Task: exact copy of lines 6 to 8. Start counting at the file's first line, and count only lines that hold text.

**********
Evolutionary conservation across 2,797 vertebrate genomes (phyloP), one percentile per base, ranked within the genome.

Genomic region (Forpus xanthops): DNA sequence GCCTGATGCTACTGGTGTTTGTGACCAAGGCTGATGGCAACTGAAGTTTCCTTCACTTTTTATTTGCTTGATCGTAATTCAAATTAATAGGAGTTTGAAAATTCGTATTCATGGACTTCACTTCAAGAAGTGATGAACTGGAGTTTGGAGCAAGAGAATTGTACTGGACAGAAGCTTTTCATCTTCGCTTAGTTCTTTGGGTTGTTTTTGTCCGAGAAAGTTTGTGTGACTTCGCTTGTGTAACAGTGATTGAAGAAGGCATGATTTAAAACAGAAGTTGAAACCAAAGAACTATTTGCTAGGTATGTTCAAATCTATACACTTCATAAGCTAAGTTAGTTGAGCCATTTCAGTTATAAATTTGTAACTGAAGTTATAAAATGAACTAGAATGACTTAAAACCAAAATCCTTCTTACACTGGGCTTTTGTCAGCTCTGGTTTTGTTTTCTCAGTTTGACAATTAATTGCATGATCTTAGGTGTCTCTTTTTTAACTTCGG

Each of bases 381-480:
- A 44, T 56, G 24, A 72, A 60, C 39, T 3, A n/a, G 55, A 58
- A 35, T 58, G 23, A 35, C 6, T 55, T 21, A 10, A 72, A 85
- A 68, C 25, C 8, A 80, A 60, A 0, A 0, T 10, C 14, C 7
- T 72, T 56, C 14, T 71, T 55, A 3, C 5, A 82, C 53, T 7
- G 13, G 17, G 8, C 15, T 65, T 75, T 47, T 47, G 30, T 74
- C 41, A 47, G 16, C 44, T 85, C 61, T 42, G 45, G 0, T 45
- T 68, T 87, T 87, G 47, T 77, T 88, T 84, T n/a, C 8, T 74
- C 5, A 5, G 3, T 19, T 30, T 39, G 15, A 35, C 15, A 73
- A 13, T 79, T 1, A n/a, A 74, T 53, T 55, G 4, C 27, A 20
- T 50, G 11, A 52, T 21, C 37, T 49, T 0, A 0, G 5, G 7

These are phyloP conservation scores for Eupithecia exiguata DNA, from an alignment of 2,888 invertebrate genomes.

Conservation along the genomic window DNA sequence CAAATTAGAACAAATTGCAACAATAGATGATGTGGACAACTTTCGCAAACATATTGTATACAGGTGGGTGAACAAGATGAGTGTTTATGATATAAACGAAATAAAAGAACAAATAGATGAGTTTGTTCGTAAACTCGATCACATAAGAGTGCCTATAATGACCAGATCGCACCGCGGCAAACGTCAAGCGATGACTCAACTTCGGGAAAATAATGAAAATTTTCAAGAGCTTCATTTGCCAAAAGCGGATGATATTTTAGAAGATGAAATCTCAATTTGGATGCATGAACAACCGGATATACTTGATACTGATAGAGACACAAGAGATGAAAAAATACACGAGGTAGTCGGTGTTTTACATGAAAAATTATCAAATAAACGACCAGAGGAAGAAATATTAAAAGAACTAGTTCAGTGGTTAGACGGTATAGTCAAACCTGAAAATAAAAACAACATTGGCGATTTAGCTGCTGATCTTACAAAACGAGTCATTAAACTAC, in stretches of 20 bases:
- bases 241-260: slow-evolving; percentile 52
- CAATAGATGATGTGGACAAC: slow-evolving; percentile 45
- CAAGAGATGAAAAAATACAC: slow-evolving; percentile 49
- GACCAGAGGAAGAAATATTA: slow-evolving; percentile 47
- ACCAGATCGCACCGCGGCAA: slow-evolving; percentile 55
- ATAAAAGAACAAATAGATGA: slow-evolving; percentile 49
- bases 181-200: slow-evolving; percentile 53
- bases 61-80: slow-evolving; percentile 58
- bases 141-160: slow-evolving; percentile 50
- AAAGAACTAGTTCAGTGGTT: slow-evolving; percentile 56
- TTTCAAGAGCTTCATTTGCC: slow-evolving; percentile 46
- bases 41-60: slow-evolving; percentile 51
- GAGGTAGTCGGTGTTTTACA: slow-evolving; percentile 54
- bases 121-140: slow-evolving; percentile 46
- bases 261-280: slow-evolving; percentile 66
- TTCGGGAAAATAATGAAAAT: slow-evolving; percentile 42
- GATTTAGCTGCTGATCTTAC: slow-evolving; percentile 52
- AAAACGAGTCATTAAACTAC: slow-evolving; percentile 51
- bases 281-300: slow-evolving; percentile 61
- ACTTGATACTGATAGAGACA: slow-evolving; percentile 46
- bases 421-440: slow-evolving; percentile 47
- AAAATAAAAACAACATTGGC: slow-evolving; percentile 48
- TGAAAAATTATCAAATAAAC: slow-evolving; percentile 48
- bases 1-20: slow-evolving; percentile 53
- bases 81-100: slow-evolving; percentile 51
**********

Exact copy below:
- A 68, C 25, C 8, A 80, A 60, A 0, A 0, T 10, C 14, C 7
- T 72, T 56, C 14, T 71, T 55, A 3, C 5, A 82, C 53, T 7
- G 13, G 17, G 8, C 15, T 65, T 75, T 47, T 47, G 30, T 74